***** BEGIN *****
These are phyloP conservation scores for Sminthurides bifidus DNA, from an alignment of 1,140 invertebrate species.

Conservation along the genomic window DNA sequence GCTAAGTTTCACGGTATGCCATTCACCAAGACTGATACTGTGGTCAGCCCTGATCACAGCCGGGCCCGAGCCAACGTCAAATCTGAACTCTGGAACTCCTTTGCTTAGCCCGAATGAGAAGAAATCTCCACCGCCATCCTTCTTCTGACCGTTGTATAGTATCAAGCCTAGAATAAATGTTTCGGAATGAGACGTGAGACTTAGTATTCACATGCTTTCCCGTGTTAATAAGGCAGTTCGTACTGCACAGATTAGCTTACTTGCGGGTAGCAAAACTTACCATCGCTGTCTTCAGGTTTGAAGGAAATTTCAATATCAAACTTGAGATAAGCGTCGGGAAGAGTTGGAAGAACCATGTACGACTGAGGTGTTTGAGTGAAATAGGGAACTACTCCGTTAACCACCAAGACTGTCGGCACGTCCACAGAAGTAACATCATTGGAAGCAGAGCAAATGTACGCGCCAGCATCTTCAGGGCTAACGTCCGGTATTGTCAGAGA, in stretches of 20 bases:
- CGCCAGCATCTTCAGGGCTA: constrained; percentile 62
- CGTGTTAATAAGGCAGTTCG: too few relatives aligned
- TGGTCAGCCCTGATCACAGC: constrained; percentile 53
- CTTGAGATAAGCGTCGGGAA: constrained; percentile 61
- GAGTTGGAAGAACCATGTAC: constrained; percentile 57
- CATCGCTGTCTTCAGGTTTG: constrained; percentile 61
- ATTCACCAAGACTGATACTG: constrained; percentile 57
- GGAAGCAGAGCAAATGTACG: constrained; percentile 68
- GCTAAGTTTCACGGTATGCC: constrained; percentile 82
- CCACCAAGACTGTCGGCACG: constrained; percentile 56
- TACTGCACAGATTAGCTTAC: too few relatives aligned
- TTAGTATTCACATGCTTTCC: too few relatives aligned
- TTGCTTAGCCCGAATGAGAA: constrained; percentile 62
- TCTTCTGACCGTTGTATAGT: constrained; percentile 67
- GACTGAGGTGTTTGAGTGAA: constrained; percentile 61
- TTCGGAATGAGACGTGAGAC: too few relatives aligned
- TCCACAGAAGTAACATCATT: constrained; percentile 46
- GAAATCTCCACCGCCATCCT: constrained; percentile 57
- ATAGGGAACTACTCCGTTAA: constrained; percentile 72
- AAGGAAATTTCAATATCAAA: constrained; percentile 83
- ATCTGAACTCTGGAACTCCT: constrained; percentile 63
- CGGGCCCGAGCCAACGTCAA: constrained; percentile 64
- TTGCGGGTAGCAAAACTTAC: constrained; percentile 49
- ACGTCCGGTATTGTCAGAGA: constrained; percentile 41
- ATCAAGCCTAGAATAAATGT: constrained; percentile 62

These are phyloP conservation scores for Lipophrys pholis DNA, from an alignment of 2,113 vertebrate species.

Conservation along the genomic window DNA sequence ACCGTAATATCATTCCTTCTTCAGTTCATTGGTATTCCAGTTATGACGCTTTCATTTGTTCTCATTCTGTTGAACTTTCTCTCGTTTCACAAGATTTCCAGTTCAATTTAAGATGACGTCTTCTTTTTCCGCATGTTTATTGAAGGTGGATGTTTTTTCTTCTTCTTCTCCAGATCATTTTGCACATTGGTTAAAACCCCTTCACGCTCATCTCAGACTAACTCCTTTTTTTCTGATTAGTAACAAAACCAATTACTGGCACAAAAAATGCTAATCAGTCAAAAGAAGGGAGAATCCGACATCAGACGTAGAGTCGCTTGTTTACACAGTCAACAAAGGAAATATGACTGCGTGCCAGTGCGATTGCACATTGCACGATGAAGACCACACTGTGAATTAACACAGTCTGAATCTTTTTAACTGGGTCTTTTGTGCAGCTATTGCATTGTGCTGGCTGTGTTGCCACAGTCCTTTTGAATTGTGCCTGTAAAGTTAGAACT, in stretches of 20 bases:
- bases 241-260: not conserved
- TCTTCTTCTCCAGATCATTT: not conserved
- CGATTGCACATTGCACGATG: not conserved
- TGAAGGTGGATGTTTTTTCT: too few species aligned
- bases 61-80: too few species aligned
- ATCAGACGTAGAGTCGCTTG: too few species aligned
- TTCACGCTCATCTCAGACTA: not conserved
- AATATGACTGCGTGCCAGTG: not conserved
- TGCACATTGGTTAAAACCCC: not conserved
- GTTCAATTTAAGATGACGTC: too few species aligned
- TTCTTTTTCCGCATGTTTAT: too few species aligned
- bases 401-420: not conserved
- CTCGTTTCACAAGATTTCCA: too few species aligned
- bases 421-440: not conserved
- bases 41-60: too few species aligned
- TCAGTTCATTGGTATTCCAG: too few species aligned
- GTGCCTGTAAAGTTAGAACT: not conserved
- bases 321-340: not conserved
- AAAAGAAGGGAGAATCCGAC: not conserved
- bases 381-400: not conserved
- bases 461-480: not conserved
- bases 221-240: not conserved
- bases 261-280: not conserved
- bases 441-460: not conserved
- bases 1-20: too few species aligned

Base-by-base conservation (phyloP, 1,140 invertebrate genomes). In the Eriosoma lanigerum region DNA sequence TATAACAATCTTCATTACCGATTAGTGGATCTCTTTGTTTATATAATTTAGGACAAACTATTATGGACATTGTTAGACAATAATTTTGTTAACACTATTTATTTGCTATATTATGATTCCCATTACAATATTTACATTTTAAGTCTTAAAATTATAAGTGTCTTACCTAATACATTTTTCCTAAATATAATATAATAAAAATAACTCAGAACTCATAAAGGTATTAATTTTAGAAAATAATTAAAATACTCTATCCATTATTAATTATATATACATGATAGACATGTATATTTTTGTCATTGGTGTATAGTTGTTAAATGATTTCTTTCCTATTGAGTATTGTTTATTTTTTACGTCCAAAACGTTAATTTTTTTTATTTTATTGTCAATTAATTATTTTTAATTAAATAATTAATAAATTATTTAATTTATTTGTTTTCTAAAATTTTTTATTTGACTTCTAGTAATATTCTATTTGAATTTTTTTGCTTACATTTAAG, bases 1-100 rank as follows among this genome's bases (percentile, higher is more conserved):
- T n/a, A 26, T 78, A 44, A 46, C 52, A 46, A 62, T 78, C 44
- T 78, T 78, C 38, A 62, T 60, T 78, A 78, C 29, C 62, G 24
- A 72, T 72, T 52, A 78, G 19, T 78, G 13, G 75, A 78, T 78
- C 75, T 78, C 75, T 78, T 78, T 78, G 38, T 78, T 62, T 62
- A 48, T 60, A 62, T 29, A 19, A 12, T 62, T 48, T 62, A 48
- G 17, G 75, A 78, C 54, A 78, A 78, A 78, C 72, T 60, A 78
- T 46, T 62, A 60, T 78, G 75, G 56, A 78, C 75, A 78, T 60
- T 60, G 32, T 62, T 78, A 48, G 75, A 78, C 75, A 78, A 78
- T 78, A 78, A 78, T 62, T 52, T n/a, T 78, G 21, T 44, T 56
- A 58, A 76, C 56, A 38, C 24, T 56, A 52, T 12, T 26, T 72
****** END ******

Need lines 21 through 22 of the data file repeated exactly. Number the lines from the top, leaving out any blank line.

- ATAGGGAACTACTCCGTTAA: constrained; percentile 72
- AAGGAAATTTCAATATCAAA: constrained; percentile 83